During the Holidays, we often see schools resorting to what we call a stuffing mentality. Content is baked in without much thought or effort.
What’s the difference between stuffing and dressing?
In the culinary world, stuffing is called stuffing because it is meant to be cooked in the same pan as the bird. It might be easy, but it doesn’t look very appetizing. On the other hand, dressing is prepared separately and served as a way to best “dress up” the turkey. It often looks better than stuffing and it helps bring a visual balance to the final presentation.
Instead of stuffing your holiday content with announcements about school closures, consider how you can dress up Holiday content in terms of highlighting the main dish. This could be what’s unique about your school, students and special events.
Here are 3 ways in which you can dress up your Holiday content:
- Make it personal. Instead of making the simple post about school being closed for the Holiday, talk about what students or teachers might be doing during that day off. Doing this will.
A) Communicate the fact that school is closed but it will also B) make your content unique because no other school will have those same personal stories.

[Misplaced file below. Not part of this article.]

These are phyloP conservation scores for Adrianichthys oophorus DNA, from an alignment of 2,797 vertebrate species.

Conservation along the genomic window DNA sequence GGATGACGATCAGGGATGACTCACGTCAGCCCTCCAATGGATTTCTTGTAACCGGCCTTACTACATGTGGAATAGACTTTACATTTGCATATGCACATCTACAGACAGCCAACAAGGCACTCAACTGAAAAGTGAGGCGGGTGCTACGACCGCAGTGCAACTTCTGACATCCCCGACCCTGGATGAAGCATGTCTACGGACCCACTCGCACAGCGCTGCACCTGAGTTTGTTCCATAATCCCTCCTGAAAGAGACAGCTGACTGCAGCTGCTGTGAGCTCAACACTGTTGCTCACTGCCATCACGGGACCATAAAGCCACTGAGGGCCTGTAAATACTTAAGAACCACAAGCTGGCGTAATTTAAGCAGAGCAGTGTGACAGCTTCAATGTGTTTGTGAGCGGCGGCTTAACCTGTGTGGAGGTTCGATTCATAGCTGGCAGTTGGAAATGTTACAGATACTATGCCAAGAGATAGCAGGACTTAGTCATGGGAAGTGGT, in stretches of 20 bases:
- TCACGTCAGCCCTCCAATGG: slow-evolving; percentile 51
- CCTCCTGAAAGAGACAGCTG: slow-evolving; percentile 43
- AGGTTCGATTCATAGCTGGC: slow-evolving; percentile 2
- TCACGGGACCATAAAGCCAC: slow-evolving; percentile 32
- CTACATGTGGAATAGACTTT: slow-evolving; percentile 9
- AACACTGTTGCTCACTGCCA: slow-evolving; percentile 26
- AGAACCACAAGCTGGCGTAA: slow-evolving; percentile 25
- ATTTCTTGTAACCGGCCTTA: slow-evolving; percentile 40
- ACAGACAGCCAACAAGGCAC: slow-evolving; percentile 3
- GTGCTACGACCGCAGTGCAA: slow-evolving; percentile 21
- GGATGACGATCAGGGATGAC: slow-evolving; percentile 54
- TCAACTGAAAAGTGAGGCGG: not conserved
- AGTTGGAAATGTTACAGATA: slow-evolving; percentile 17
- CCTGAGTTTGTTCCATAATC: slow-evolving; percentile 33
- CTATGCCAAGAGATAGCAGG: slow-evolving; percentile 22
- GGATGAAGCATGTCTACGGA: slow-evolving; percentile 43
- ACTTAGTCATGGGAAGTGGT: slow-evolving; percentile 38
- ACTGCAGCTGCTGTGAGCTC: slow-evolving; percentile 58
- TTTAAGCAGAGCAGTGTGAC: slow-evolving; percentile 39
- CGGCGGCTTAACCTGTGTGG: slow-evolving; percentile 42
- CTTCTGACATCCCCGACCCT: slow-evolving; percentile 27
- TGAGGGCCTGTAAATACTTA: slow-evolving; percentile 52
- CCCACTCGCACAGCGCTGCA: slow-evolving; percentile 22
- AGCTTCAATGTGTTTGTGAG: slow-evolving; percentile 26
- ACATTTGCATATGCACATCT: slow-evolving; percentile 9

- Who wore it better? For this example, you could pair an older student with a younger student and have them complete an activity together. One idea is to have them make a turkey hand or drawing a Holiday related picture. Post it on social media and ask people to vote on the best one.
- 10-year challenge. As we approach 2020, the trend we see on social media is people posting photos of themselves and comparing that image to one from 10 years ago. This could be entertaining especially as you highlight high school students considering the 10-year challenge will look much more dramatic. Instead of posting the images, ask them specific questions like: “What did you want for Christmas 10 years ago?” or “What was your favorite Holiday memory as a kid?”
We would love to see your holiday posts. Tag us on social media @classintercom.